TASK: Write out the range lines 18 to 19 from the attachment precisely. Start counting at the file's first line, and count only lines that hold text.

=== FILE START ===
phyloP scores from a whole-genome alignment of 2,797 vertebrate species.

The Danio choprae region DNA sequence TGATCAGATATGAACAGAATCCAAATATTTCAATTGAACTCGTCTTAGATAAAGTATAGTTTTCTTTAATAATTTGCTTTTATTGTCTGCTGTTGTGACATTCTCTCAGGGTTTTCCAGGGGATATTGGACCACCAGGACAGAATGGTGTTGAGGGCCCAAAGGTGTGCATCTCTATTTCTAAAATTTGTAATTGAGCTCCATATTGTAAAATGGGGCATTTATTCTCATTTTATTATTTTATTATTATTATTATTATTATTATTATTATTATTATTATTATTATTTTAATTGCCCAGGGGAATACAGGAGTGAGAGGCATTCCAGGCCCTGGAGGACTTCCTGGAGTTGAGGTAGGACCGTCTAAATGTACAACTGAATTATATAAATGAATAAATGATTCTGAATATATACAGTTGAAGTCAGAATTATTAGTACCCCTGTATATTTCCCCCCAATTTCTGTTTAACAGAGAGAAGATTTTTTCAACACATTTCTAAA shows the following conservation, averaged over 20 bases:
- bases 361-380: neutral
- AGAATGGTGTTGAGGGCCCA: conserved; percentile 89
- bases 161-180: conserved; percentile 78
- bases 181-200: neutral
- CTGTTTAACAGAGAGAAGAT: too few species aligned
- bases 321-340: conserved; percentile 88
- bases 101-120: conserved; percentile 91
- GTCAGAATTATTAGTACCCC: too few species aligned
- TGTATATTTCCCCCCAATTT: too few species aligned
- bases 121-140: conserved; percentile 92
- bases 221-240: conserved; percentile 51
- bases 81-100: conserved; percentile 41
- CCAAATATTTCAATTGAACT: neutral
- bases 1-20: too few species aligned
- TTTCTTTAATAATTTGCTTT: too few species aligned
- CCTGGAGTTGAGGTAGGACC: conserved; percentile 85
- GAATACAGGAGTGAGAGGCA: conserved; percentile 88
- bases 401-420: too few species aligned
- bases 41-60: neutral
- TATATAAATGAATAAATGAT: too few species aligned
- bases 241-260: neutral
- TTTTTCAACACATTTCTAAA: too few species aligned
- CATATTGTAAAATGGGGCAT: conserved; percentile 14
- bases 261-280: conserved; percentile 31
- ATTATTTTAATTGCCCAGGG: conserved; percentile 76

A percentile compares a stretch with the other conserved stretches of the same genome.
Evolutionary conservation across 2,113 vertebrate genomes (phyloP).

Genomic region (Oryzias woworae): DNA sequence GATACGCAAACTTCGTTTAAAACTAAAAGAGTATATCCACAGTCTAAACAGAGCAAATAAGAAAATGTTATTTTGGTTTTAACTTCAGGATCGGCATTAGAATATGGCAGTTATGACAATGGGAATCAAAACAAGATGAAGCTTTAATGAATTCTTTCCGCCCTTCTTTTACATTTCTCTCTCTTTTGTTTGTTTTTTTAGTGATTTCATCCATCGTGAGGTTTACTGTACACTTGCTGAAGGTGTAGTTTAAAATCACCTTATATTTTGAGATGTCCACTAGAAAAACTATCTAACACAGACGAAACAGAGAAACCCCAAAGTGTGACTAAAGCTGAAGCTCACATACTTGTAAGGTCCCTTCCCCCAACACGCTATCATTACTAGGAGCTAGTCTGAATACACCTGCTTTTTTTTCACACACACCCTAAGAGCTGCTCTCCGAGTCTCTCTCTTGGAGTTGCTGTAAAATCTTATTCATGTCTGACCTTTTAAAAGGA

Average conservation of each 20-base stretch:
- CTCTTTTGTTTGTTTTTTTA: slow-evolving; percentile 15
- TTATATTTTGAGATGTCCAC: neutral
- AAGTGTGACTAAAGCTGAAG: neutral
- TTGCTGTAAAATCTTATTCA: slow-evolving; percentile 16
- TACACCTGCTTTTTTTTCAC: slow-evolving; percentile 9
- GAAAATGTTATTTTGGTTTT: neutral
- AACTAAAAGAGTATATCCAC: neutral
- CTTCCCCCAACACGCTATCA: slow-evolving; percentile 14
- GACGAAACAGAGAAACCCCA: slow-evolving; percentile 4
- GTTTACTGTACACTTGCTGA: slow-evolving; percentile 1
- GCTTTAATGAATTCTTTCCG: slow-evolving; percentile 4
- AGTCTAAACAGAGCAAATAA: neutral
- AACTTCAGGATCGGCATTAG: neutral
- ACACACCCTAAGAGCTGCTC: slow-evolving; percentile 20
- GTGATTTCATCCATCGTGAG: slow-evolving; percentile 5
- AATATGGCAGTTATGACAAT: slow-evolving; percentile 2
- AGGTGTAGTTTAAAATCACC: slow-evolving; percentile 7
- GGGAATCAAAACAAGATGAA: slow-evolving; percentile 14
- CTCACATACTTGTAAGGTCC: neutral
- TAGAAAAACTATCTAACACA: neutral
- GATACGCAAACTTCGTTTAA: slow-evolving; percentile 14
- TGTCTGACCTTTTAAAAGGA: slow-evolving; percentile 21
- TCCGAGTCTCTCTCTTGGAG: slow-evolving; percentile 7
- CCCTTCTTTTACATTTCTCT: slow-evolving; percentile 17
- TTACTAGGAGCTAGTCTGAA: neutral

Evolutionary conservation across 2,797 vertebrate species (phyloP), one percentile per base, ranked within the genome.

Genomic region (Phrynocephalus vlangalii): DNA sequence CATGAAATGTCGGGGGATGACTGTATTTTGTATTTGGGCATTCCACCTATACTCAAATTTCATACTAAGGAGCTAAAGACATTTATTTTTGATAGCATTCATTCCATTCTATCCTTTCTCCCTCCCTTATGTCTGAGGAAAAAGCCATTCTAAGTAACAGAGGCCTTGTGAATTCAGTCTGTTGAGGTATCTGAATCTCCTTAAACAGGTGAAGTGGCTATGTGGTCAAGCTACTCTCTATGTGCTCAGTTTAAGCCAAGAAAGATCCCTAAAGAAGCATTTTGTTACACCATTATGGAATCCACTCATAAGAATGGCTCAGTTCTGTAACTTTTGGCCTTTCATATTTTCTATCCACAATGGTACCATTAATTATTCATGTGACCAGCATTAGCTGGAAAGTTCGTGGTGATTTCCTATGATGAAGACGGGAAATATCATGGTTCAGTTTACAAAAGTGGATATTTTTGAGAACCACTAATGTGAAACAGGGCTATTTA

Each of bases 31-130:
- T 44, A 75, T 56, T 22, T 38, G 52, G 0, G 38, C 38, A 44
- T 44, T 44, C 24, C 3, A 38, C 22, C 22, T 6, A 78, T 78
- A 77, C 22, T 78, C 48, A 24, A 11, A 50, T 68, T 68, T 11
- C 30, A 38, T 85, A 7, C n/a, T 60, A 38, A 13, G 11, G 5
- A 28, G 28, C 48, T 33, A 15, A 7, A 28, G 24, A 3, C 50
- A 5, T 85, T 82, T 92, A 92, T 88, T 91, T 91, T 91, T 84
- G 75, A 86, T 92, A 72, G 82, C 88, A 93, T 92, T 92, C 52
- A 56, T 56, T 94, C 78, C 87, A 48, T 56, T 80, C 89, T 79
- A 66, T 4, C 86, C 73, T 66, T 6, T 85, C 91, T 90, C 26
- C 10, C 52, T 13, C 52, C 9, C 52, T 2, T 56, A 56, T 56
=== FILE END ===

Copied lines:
- CCTGGAGTTGAGGTAGGACC: conserved; percentile 85
- GAATACAGGAGTGAGAGGCA: conserved; percentile 88